A Photographer's Final Glimpse Inside the Los Feliz Murder Mansion in All Its Creepy Glory


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A Photographer's Final Glimpse Inside the Los Feliz Murder Mansion in All Its Creepy Glory

Alexis Vaughn toured the inside of LA's best murder house in January. These old artifacts (and the ghosts?) have since been cleared out.

Last month, we found out that the Los Feliz Murder Mansion in Los Angeles, the site of a half-century old murder-suicide, and one of America's greatest murder houses, is about to be sold and made into something horrible, like a home for a family or whatever. That's a shame, because the simple fact that a grisly crime happened there wasn't what made the LFMM so compelling, so much as the way the place sat unoccupied for decades, full of—rumor had it—the belongings of the very family whose patriarch had tragically snapped in 1959.


So when real estate agent Nancy Sandborn had the place cleared out earlier this year, she wasn't just clearing out junk—she was desecrating relics!

That is, if you're a romantic about it. The reality is that the family that owned the place throughout the second half of the 20th Century never lived there, but they used it to store clothes, appliances, furniture, and Christmas presents. It's entirely possible that none of the stuff that was in there taking up space was a bona fide artifact for any self-respecting murder museum. But if you were one of hundreds who showed up at night and looked through the window like Jem Finch trying to get a glimpse of Boo Radley, it was creepy as hell just the same.

In January, shortly after owner Rudy Enriquez died childless, leaving the house in probate, photographer Alexis Vaughn was lucky enough to take her camera inside. Her photos from that day are the last chance anyone will ever have to see the place when it still looked like the real-life horror movie set it truly was. We caught up with her to ask what the experience was like.

VICE: Hi Alexis! How'd you get inside the Los Feliz Murder Mansion?
Alexis Vaughn: I got access to tour the place, as a family friend is a relative of Rudy [Enriquez].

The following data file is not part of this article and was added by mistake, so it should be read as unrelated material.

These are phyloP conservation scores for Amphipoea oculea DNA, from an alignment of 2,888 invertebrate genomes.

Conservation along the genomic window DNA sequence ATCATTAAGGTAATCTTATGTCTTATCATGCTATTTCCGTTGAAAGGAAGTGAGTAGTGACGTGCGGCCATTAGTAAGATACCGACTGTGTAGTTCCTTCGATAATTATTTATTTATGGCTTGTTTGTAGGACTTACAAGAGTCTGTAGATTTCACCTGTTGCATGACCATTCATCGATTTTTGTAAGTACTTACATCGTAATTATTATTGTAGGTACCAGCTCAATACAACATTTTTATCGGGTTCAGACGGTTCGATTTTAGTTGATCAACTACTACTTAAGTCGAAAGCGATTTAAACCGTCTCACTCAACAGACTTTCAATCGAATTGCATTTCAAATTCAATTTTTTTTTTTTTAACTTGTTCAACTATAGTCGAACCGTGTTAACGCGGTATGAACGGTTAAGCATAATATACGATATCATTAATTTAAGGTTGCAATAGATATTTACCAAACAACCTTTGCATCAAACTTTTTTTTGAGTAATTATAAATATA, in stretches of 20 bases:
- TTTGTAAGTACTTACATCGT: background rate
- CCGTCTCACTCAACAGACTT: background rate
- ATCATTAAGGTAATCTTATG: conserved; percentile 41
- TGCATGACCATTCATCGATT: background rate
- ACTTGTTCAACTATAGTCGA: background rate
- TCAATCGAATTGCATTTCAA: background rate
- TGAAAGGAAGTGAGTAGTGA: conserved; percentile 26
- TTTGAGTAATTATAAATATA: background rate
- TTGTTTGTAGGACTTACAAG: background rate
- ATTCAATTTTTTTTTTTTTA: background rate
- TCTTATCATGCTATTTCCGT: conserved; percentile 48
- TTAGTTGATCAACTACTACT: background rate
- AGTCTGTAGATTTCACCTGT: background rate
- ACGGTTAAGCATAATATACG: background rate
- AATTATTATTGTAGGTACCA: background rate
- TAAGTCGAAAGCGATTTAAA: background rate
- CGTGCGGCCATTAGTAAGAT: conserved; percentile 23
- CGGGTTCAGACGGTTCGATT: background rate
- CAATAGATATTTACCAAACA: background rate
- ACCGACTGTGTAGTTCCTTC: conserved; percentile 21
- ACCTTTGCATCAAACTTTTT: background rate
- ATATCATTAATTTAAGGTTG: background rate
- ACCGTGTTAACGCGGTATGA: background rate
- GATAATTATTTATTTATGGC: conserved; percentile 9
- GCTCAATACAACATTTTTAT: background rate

Can you recall any sensory details?
That musty smell that old homes have, made infinitesimally worse by the piles of slowly decaying papers, photos, boxes, books, and whatnot. Although it wasn't unbearable, it really makes you notice the sorry state of the place. It wasn't like grandma-house musty; there was this real sadness to the scent. Surprisingly, it was not as dusty as I thought it would be. Stuff that caught my eye was either items left behind by trespassers, like beer cans or other rubbish, or things that were so utterly 60s and 70s in style, like that pink scale in one of the bathrooms, bright-yellow chairs in the downstairs living room area, and things like that.


How did you feel exploring the place?
Our tour of the site was rather rushed, and I credit my sensory overload to lessened sensitivity. Things shifted a bit toward the end—I didn't feel quite right being in the basement-type area. There was something about that particular spot that felt dark and heavy. My poor mum came along and nearly had a panic attack at every turn [and] couldn't wait to leave. I found it hard thinking about the murder, not knowing which bedroom would have been considered the master.

Did it creep you out thinking about the murders while you were in there?
Once I got home [and] unloaded the videos and images, that is when I started noticing the details, imagining both the original family and the others after, and feeling those more morose emotions.

Your photos emphasize the beauty of the place. Was that on purpose?
I collect photographic books and articles on abandoned places. I have always appreciated those photographers who go the extra mile to make these places still look hauntingly beautiful, although the subject matter is dark and the glory of the estates or establishments long since diminished. I just wanted to give as much respect to the home, its residents and owners, and the history of it all, as I possibly could. As a photographer, I have the opportunity and obligation to create life and elicit emotion with each photo, regardless of the subject matter. It's not always easy, but it's always rewarding. I also not-so-secretly wish someone with time, love, and resources will pick up this home and restore it rather than demo it.


What was your reaction when you found out all this stuff got cleared out?
I remember clicking on a link [that said] "The first photos inside the Los Feliz Murder Mansion!" and [being] just utterly shocked. There were photos of places that I did not even recognize in the least without the flood of objects. It made me feel a twinge of sadness, like all of that history was just swept away. I would like to know where all the stuff went—if not in the trash.

See more of Alexis's photos on her blog.

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